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Poulenc: Gloria, Concerto for Organ / Stravinsky: Symphony of Psalms
     

Poulenc: Gloria, Concerto for Organ / Stravinsky: Symphony of Psalms

5.0 1
by Robert Shaw
 

Product Details

Release Date:
08/24/2004
Label:
Telarc
UPC:
0089408064326
catalogNumber:
80643
Rank:
94092

Tracks

  1. Gloria, for soprano, chorus & orchestra, FP 177
  2. Concerto for organ, strings & timpani in G minor, FP 93
  3. Symphony of Psalms, for chorus & orchestra

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Poulenc: Gloria, Concerto for Organ / Stravinsky: Symphony of Psalms 5 out of 5 based on 0 ratings. 1 reviews.
Guest More than 1 year ago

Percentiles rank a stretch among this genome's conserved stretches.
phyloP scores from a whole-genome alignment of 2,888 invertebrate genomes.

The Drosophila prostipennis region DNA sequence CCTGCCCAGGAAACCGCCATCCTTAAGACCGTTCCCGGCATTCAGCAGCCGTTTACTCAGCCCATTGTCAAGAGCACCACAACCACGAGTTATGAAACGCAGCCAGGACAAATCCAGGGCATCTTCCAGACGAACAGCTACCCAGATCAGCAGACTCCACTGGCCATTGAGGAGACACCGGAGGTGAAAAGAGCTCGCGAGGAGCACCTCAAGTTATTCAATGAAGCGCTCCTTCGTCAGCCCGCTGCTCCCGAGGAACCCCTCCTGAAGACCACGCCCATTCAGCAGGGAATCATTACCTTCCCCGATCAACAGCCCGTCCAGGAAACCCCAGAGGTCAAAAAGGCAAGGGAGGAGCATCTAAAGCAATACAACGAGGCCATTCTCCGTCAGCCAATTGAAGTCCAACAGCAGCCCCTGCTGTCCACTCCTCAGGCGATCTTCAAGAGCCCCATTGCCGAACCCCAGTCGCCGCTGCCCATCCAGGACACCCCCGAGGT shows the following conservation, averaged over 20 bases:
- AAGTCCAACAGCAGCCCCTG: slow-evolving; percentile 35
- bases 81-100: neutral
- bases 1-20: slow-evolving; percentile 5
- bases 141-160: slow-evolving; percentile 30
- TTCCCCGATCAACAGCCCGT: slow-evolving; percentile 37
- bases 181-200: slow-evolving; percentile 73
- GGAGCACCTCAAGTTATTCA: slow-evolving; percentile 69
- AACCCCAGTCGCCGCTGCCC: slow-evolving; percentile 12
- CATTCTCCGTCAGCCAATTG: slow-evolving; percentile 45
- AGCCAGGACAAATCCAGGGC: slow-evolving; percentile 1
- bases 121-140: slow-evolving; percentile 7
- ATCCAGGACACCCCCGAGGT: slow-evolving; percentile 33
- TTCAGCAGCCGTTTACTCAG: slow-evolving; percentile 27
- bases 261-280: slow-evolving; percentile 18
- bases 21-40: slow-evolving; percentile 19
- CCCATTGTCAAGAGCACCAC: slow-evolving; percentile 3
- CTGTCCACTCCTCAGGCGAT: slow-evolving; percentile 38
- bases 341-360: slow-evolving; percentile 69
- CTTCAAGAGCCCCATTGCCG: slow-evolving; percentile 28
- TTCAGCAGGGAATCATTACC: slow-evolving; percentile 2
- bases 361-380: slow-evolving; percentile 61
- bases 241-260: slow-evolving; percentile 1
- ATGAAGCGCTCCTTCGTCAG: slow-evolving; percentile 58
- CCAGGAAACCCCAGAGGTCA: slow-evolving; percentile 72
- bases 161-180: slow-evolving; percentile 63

Holiday season and the stores are filled with carols and pop tunes that seem further removed from Christmas every year. At the same time all the choral ensembles around the country are scheduling the Messiah and festivals of carols and it is refreshing to turn to less well know works on CD for instilling a warm mood, works that while perhaps are not particularly for the Christmas season are none the less celebratory and appropriate now - and anytime. This release by the venerable Robert Shaw and the Atlantic Symphony Orchestra and Chorus reminds us just how fine a conductor he was. Poulenc's 'Gloria, for soprano, chorus & orchestra' is performed all too seldom. It is a bracingly modern work that alternates choral movements with orchestra separated by movements that include soprano solos - and some of the most graceful vocal writing in Poulenc's repertoire. Here Sylvia McNair is the right choice, her clearly focused voice has the range to breathe through the long arching lines with ease. The chorus, orchestra (especially the brass!) and soloist just blend beautifully. Michael Murray is the fine soloist for Poulenc's 'Concerto for organ, strings & timpani in G minor', a mystical work that also calls forth thunderous organ passages. The contrast between the organ and strings with tympani allows the organ to solidly represent all of the brass and woodwind instruments and the effect is eerily dramatic. For years the old recording of these first two works with Georges Pretre conducting were the gold standard: that may now have changed! Shaw wisely completed this grouping with Stravinsky's infectious 'Symphony of Psalms', another work that is slowly becoming a standard in orchestral repertoires for very good reasons. Here are the driving irregular pulsating rhythms that mark this period of Stravinsky's writing coupled with the ongoing fascination for the Russian orthodox music that he quoted throughout his career. Shaw and his Atlanta forces give a richly colored and broadly spaced reading and the sounds resulting from all three of these works is first rate. Highly Recommended. Grady Harp